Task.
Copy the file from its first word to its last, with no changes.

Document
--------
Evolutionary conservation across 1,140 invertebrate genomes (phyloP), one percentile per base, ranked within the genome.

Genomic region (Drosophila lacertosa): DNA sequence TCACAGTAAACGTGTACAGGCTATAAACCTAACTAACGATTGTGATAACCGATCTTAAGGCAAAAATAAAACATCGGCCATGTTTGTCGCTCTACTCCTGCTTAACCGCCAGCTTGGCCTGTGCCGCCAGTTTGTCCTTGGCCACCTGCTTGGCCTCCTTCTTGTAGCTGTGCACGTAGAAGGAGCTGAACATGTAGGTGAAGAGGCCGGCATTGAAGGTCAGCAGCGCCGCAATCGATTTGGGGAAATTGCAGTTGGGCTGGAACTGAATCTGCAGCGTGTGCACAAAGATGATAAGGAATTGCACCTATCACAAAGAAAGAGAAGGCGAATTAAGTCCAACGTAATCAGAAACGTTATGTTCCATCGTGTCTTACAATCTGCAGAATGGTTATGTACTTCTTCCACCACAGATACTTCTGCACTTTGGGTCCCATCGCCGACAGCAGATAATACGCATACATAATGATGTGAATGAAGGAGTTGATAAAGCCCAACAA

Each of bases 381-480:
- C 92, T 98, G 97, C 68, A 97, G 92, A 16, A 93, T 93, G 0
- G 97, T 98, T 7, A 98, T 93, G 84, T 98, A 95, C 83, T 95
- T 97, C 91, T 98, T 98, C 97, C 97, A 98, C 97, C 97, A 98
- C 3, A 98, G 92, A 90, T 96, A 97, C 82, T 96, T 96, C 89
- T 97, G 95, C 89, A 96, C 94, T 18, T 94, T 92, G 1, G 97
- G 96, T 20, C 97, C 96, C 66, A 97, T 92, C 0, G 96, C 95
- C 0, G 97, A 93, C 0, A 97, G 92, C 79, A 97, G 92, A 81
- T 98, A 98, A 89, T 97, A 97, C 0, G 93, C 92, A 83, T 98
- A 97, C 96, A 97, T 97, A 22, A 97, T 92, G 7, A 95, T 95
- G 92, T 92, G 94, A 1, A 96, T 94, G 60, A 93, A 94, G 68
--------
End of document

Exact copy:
Evolutionary conservation across 1,140 invertebrate genomes (phyloP), one percentile per base, ranked within the genome.

Genomic region (Drosophila lacertosa): DNA sequence TCACAGTAAACGTGTACAGGCTATAAACCTAACTAACGATTGTGATAACCGATCTTAAGGCAAAAATAAAACATCGGCCATGTTTGTCGCTCTACTCCTGCTTAACCGCCAGCTTGGCCTGTGCCGCCAGTTTGTCCTTGGCCACCTGCTTGGCCTCCTTCTTGTAGCTGTGCACGTAGAAGGAGCTGAACATGTAGGTGAAGAGGCCGGCATTGAAGGTCAGCAGCGCCGCAATCGATTTGGGGAAATTGCAGTTGGGCTGGAACTGAATCTGCAGCGTGTGCACAAAGATGATAAGGAATTGCACCTATCACAAAGAAAGAGAAGGCGAATTAAGTCCAACGTAATCAGAAACGTTATGTTCCATCGTGTCTTACAATCTGCAGAATGGTTATGTACTTCTTCCACCACAGATACTTCTGCACTTTGGGTCCCATCGCCGACAGCAGATAATACGCATACATAATGATGTGAATGAAGGAGTTGATAAAGCCCAACAA

Each of bases 381-480:
- C 92, T 98, G 97, C 68, A 97, G 92, A 16, A 93, T 93, G 0
- G 97, T 98, T 7, A 98, T 93, G 84, T 98, A 95, C 83, T 95
- T 97, C 91, T 98, T 98, C 97, C 97, A 98, C 97, C 97, A 98
- C 3, A 98, G 92, A 90, T 96, A 97, C 82, T 96, T 96, C 89
- T 97, G 95, C 89, A 96, C 94, T 18, T 94, T 92, G 1, G 97
- G 96, T 20, C 97, C 96, C 66, A 97, T 92, C 0, G 96, C 95
- C 0, G 97, A 93, C 0, A 97, G 92, C 79, A 97, G 92, A 81
- T 98, A 98, A 89, T 97, A 97, C 0, G 93, C 92, A 83, T 98
- A 97, C 96, A 97, T 97, A 22, A 97, T 92, G 7, A 95, T 95
- G 92, T 92, G 94, A 1, A 96, T 94, G 60, A 93, A 94, G 68